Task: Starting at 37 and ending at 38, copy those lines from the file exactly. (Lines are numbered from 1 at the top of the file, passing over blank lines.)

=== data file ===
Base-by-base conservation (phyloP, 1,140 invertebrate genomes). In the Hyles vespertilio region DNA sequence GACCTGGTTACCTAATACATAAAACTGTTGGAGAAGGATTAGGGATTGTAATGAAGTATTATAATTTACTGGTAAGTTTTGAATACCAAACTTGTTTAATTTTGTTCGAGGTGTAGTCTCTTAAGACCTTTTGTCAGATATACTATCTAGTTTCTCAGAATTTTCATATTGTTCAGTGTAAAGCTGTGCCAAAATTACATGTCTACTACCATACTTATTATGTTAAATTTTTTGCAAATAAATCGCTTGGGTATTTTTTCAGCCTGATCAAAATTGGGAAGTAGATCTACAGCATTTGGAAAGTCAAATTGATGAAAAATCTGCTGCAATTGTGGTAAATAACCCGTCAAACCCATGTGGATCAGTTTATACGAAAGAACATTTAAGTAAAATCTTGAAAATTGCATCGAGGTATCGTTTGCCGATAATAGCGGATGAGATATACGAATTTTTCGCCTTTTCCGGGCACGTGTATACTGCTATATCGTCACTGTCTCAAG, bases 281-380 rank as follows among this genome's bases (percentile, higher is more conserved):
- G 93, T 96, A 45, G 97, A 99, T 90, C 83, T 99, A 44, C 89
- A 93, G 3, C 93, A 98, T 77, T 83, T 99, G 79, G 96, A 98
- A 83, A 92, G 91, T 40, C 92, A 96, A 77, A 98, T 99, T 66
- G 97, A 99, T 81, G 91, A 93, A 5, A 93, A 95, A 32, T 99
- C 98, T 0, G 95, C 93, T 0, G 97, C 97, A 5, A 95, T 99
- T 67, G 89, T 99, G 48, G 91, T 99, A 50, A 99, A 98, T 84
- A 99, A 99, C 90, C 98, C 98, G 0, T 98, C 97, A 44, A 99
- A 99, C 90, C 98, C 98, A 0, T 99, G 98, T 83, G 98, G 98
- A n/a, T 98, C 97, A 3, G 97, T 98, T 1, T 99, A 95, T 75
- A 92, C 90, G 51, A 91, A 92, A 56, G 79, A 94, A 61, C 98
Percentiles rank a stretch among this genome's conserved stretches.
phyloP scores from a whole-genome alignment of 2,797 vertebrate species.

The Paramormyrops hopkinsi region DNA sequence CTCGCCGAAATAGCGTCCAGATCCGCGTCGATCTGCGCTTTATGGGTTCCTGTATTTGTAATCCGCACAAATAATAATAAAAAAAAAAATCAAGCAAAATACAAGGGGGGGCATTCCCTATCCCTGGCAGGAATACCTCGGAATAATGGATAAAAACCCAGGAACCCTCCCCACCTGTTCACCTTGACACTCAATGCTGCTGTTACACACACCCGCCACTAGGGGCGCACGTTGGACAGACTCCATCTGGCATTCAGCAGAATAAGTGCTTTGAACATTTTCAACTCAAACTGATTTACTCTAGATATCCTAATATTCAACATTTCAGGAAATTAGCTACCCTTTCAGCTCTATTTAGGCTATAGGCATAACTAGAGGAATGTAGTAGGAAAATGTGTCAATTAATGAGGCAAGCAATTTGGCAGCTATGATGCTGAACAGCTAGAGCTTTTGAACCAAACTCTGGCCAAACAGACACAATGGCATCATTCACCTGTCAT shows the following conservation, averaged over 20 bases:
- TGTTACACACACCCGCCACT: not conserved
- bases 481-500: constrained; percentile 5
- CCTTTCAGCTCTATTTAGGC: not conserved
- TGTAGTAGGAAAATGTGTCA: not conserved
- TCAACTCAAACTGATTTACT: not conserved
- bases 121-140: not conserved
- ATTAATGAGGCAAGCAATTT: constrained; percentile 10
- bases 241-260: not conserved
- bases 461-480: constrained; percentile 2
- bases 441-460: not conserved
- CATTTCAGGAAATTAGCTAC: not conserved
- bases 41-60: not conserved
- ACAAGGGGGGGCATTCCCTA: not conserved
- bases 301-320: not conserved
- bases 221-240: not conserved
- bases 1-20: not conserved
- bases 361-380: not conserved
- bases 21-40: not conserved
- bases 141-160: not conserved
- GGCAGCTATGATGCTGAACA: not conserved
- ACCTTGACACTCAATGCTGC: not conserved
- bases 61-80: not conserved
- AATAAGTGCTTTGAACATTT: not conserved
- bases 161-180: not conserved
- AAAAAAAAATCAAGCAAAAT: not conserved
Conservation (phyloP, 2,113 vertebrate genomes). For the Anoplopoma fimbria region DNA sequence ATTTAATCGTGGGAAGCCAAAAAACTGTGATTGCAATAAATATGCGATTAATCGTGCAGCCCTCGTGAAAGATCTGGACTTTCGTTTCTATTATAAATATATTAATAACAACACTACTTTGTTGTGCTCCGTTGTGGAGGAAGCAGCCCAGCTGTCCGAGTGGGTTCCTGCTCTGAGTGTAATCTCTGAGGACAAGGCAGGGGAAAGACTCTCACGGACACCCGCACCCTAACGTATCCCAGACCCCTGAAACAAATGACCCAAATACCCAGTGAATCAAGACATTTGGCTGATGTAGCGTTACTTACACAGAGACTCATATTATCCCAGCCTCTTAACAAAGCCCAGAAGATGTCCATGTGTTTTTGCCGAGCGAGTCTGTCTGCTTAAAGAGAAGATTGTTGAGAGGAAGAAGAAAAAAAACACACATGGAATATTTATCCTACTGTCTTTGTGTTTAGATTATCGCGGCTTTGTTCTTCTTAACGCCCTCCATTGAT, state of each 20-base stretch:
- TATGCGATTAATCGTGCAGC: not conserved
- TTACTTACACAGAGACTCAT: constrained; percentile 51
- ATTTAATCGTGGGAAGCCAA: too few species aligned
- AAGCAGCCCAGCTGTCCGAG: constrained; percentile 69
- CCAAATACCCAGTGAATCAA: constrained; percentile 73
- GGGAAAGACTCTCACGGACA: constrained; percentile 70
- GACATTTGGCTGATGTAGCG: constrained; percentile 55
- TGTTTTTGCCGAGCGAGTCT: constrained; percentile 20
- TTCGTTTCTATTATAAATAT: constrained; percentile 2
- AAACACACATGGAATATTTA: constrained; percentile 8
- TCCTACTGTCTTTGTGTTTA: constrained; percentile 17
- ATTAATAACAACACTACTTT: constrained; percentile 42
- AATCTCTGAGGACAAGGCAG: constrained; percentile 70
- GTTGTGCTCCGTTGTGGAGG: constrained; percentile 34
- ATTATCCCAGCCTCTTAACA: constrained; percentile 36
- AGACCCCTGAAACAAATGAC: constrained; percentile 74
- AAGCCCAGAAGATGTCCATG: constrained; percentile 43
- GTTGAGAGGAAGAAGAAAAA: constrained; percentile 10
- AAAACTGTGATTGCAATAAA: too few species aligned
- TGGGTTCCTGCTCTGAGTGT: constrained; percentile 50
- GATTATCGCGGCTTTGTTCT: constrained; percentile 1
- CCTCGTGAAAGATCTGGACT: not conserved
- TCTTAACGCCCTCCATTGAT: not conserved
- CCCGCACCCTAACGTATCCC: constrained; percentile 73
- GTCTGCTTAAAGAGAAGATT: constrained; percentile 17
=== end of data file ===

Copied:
- AATAAGTGCTTTGAACATTT: not conserved
- bases 161-180: not conserved